The little province of Satun is situated way, way down at the bottom of the Thai map. It is as far south as you can go; the next stop is Malaysia, and indeed it was in that country that Satun first came to my attention more than 20 years ago.
I was on my way to Thailand and Satun looked interesting, chiefly because of a set of islands there collectively called Tarutao.
Picturesque Tarutao used to be home to 3,000 political prisoners some 70 years ago.
How fascinating is that? Thailand used to have thousands of political prisoners back in the World War II era! This country has a history of forward-thinking people who refuse to toe the line, which explains why locals still haven't got the hang of queues even in 2013.
Apparently some 10,000 prisoners passed through the ''secret prison'' of Tarutao. One of them was a fellow named Sor Sethaputra, whose great-granddaughter I met at the National Book Fair only a few years back.
Sor Sethaputra, a political activist, didn't spent his time idly in this paradise. He wrote the definitive English-Thai dictionary, which is still in popular use to this day. I get a buzz looking up a word in his dictionary knowing he was translating it on a remote island off the coast of Thailand.
Even more interesting: Owing to World War II food shortages, a group of Tarutao prisoners took over a supplies boat and thus became feared pirates in the region.
In March, 1946, British troops then governing Malaysia quelled the pirates but for a while they were even more fearsome than any current-day Thai immigration officer on the Malaysian border.
The jail closed in 1949. Tarutao became Thailand's first marine national park in the same year that Captain and Tennille had a hit with Love Will Keep Us Together; the ability to make a connection between those two facts means you need to go on the wagon for a day or two.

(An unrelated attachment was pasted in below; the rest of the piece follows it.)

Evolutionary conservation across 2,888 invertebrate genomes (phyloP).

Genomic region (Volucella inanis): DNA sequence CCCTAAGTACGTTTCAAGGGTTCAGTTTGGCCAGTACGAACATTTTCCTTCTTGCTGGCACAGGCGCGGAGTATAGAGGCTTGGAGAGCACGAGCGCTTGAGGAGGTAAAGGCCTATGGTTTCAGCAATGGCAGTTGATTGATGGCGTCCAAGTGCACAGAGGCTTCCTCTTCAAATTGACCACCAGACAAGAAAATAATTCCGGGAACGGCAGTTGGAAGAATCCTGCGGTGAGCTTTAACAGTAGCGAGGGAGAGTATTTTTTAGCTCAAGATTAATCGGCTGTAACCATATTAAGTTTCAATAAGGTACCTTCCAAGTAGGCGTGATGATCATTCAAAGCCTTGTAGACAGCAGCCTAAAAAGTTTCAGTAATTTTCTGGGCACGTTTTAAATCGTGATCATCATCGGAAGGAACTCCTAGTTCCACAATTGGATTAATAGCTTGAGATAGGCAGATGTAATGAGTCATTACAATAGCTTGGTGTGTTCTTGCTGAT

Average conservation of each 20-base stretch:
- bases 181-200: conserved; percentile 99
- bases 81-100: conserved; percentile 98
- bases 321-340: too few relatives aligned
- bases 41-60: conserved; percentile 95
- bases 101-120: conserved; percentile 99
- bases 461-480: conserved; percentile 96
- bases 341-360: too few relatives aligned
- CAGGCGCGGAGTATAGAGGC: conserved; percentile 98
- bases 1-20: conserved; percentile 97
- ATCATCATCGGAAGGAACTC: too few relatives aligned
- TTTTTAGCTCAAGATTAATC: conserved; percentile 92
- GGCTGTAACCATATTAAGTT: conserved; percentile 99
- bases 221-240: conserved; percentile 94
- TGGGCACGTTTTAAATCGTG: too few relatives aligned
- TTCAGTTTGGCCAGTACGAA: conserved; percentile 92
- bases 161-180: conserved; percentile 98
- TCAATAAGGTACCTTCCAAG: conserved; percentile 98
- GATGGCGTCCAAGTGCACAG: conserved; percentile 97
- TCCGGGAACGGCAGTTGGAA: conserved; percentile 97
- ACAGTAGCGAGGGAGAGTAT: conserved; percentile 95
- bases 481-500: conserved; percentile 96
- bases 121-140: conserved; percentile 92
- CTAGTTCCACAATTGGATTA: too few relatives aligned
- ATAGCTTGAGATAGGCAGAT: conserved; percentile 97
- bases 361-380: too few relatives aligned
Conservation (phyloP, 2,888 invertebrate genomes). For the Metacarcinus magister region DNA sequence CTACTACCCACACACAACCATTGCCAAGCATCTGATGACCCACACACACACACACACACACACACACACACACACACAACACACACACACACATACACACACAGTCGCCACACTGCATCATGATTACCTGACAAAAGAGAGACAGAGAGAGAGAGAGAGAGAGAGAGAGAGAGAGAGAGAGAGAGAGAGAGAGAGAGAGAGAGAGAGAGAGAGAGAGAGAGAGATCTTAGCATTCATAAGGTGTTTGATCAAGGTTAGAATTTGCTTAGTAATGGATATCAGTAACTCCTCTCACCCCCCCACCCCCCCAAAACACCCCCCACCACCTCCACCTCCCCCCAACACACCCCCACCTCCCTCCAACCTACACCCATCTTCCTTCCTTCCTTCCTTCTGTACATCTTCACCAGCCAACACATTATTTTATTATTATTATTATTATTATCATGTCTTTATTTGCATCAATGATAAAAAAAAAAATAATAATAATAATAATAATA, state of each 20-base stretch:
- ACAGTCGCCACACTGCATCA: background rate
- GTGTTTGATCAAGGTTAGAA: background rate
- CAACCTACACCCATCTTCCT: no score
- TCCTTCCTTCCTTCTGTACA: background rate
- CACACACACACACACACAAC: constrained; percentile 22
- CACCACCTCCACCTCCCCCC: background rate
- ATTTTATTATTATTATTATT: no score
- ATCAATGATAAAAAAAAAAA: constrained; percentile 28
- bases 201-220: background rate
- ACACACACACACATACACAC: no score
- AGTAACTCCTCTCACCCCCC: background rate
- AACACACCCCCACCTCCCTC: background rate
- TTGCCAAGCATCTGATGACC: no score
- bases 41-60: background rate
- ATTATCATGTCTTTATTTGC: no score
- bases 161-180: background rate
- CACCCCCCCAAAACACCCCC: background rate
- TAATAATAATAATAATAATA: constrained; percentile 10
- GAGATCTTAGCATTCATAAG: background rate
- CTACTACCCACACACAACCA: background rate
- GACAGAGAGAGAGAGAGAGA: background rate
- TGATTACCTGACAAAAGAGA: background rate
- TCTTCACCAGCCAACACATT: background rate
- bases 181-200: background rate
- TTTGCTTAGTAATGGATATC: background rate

From the moment I set foot in Thailand in 1989 it was my plan to visit Satun and Tarutao. Back in those days the islands were closed for six months of the year owing to the monsoon season.
It was a two or three-day trip from Bangkok, too _ an eternity even for the backpacking set, of which I was firmly a member.
For those first few years Satun was in the back of my mind, a place I would visit on my annual holidays ''next year'', until finally the memory began to fade away for reasons related to my never having climbed onto that aforementioned wagon.
We must now leave that fascinating moment in time and jump ahead a decade and a half or so.
It is now the mid-noughties, and on a trip to the far-flung province of Mukdahan in the Northeast, I realise there aren't many provinces I have yet to visit in this wonderful country.
Fifteen years on the lecture circuit meant I have criss-crossed Thailand an inordinate number of times.
I have kept a daily diary for the last 25 years of my life, and one of the benefits of such obsessive-compulsive behaviour is that I can go back and do quick fact checks on my own life whenever I want, facilitated by end-of-year lists I made.
(Those are the benefits. One of the drawbacks is that while checking such facts, one comes across all those phases of one's life normal people manage to forget or gloss over, like my Asti Spumante drinking phase back in 1991. What was I thinking?)
One such list was ''PROVINCES I HAVE VISITED'', which I kept up for the first 10 years of my stay here before it mysteriously dropped off the lists page in 1999. Perhaps the heralding of a new millennium meant I had to grow up.